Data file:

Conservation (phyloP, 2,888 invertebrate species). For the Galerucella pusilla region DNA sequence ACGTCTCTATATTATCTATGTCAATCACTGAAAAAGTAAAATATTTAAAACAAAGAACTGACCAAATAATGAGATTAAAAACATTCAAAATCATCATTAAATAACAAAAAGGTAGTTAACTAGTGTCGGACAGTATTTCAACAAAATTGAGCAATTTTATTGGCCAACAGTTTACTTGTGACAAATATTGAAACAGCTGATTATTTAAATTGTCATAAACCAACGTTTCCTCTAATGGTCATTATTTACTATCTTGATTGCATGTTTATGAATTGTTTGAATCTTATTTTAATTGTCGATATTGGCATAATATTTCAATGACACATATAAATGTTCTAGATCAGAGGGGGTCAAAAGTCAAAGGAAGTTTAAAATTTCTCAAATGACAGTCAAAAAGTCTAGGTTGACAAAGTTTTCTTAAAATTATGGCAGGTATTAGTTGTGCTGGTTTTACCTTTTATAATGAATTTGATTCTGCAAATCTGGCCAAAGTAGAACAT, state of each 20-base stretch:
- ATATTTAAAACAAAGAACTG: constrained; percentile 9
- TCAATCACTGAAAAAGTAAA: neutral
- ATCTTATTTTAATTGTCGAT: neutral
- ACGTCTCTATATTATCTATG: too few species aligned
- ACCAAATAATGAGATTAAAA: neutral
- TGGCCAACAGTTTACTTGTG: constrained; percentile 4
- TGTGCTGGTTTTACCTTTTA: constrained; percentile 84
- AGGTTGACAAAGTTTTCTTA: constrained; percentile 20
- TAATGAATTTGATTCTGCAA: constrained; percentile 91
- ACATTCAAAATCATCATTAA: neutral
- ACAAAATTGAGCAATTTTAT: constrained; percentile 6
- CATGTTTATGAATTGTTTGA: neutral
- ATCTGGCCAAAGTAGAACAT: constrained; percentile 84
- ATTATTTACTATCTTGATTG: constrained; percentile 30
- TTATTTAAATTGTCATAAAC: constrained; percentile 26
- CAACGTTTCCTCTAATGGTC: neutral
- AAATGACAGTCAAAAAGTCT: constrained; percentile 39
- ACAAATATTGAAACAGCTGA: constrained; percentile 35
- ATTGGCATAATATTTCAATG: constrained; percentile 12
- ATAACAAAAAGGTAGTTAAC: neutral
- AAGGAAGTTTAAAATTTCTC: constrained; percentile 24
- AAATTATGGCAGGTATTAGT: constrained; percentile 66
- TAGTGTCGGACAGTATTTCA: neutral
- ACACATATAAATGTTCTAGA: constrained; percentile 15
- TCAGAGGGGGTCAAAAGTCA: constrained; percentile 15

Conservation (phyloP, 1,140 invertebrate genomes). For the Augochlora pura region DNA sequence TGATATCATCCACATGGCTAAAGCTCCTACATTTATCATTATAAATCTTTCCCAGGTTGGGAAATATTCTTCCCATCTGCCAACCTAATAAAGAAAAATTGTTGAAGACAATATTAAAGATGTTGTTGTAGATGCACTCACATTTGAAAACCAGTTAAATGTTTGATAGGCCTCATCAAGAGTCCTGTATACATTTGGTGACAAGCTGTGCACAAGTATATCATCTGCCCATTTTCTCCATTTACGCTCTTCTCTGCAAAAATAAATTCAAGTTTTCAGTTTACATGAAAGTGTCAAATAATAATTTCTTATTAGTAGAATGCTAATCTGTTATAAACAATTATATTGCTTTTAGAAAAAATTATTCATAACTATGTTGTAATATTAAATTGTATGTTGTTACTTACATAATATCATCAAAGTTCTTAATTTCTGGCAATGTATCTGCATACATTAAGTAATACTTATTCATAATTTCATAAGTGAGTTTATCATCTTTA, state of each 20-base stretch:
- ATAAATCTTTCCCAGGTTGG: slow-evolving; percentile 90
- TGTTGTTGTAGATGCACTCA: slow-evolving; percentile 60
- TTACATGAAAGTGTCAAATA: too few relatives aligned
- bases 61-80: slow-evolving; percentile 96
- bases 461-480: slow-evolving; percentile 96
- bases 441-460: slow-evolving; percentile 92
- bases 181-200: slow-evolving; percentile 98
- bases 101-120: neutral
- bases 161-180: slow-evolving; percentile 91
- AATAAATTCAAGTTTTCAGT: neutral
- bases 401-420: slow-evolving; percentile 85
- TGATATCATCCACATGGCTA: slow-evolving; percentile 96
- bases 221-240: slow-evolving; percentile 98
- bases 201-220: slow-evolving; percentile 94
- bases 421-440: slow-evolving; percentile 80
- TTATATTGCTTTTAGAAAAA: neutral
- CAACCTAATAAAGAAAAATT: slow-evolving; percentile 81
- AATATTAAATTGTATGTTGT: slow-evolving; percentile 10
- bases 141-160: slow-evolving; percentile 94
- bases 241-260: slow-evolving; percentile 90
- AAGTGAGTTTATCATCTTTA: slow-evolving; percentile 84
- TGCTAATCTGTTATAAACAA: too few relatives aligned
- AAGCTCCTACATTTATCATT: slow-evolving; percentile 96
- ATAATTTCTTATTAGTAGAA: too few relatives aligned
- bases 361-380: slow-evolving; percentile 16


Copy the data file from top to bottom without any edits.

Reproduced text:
Conservation (phyloP, 2,888 invertebrate species). For the Galerucella pusilla region DNA sequence ACGTCTCTATATTATCTATGTCAATCACTGAAAAAGTAAAATATTTAAAACAAAGAACTGACCAAATAATGAGATTAAAAACATTCAAAATCATCATTAAATAACAAAAAGGTAGTTAACTAGTGTCGGACAGTATTTCAACAAAATTGAGCAATTTTATTGGCCAACAGTTTACTTGTGACAAATATTGAAACAGCTGATTATTTAAATTGTCATAAACCAACGTTTCCTCTAATGGTCATTATTTACTATCTTGATTGCATGTTTATGAATTGTTTGAATCTTATTTTAATTGTCGATATTGGCATAATATTTCAATGACACATATAAATGTTCTAGATCAGAGGGGGTCAAAAGTCAAAGGAAGTTTAAAATTTCTCAAATGACAGTCAAAAAGTCTAGGTTGACAAAGTTTTCTTAAAATTATGGCAGGTATTAGTTGTGCTGGTTTTACCTTTTATAATGAATTTGATTCTGCAAATCTGGCCAAAGTAGAACAT, state of each 20-base stretch:
- ATATTTAAAACAAAGAACTG: constrained; percentile 9
- TCAATCACTGAAAAAGTAAA: neutral
- ATCTTATTTTAATTGTCGAT: neutral
- ACGTCTCTATATTATCTATG: too few species aligned
- ACCAAATAATGAGATTAAAA: neutral
- TGGCCAACAGTTTACTTGTG: constrained; percentile 4
- TGTGCTGGTTTTACCTTTTA: constrained; percentile 84
- AGGTTGACAAAGTTTTCTTA: constrained; percentile 20
- TAATGAATTTGATTCTGCAA: constrained; percentile 91
- ACATTCAAAATCATCATTAA: neutral
- ACAAAATTGAGCAATTTTAT: constrained; percentile 6
- CATGTTTATGAATTGTTTGA: neutral
- ATCTGGCCAAAGTAGAACAT: constrained; percentile 84
- ATTATTTACTATCTTGATTG: constrained; percentile 30
- TTATTTAAATTGTCATAAAC: constrained; percentile 26
- CAACGTTTCCTCTAATGGTC: neutral
- AAATGACAGTCAAAAAGTCT: constrained; percentile 39
- ACAAATATTGAAACAGCTGA: constrained; percentile 35
- ATTGGCATAATATTTCAATG: constrained; percentile 12
- ATAACAAAAAGGTAGTTAAC: neutral
- AAGGAAGTTTAAAATTTCTC: constrained; percentile 24
- AAATTATGGCAGGTATTAGT: constrained; percentile 66
- TAGTGTCGGACAGTATTTCA: neutral
- ACACATATAAATGTTCTAGA: constrained; percentile 15
- TCAGAGGGGGTCAAAAGTCA: constrained; percentile 15

Conservation (phyloP, 1,140 invertebrate genomes). For the Augochlora pura region DNA sequence TGATATCATCCACATGGCTAAAGCTCCTACATTTATCATTATAAATCTTTCCCAGGTTGGGAAATATTCTTCCCATCTGCCAACCTAATAAAGAAAAATTGTTGAAGACAATATTAAAGATGTTGTTGTAGATGCACTCACATTTGAAAACCAGTTAAATGTTTGATAGGCCTCATCAAGAGTCCTGTATACATTTGGTGACAAGCTGTGCACAAGTATATCATCTGCCCATTTTCTCCATTTACGCTCTTCTCTGCAAAAATAAATTCAAGTTTTCAGTTTACATGAAAGTGTCAAATAATAATTTCTTATTAGTAGAATGCTAATCTGTTATAAACAATTATATTGCTTTTAGAAAAAATTATTCATAACTATGTTGTAATATTAAATTGTATGTTGTTACTTACATAATATCATCAAAGTTCTTAATTTCTGGCAATGTATCTGCATACATTAAGTAATACTTATTCATAATTTCATAAGTGAGTTTATCATCTTTA, state of each 20-base stretch:
- ATAAATCTTTCCCAGGTTGG: slow-evolving; percentile 90
- TGTTGTTGTAGATGCACTCA: slow-evolving; percentile 60
- TTACATGAAAGTGTCAAATA: too few relatives aligned
- bases 61-80: slow-evolving; percentile 96
- bases 461-480: slow-evolving; percentile 96
- bases 441-460: slow-evolving; percentile 92
- bases 181-200: slow-evolving; percentile 98
- bases 101-120: neutral
- bases 161-180: slow-evolving; percentile 91
- AATAAATTCAAGTTTTCAGT: neutral
- bases 401-420: slow-evolving; percentile 85
- TGATATCATCCACATGGCTA: slow-evolving; percentile 96
- bases 221-240: slow-evolving; percentile 98
- bases 201-220: slow-evolving; percentile 94
- bases 421-440: slow-evolving; percentile 80
- TTATATTGCTTTTAGAAAAA: neutral
- CAACCTAATAAAGAAAAATT: slow-evolving; percentile 81
- AATATTAAATTGTATGTTGT: slow-evolving; percentile 10
- bases 141-160: slow-evolving; percentile 94
- bases 241-260: slow-evolving; percentile 90
- AAGTGAGTTTATCATCTTTA: slow-evolving; percentile 84
- TGCTAATCTGTTATAAACAA: too few relatives aligned
- AAGCTCCTACATTTATCATT: slow-evolving; percentile 96
- ATAATTTCTTATTAGTAGAA: too few relatives aligned
- bases 361-380: slow-evolving; percentile 16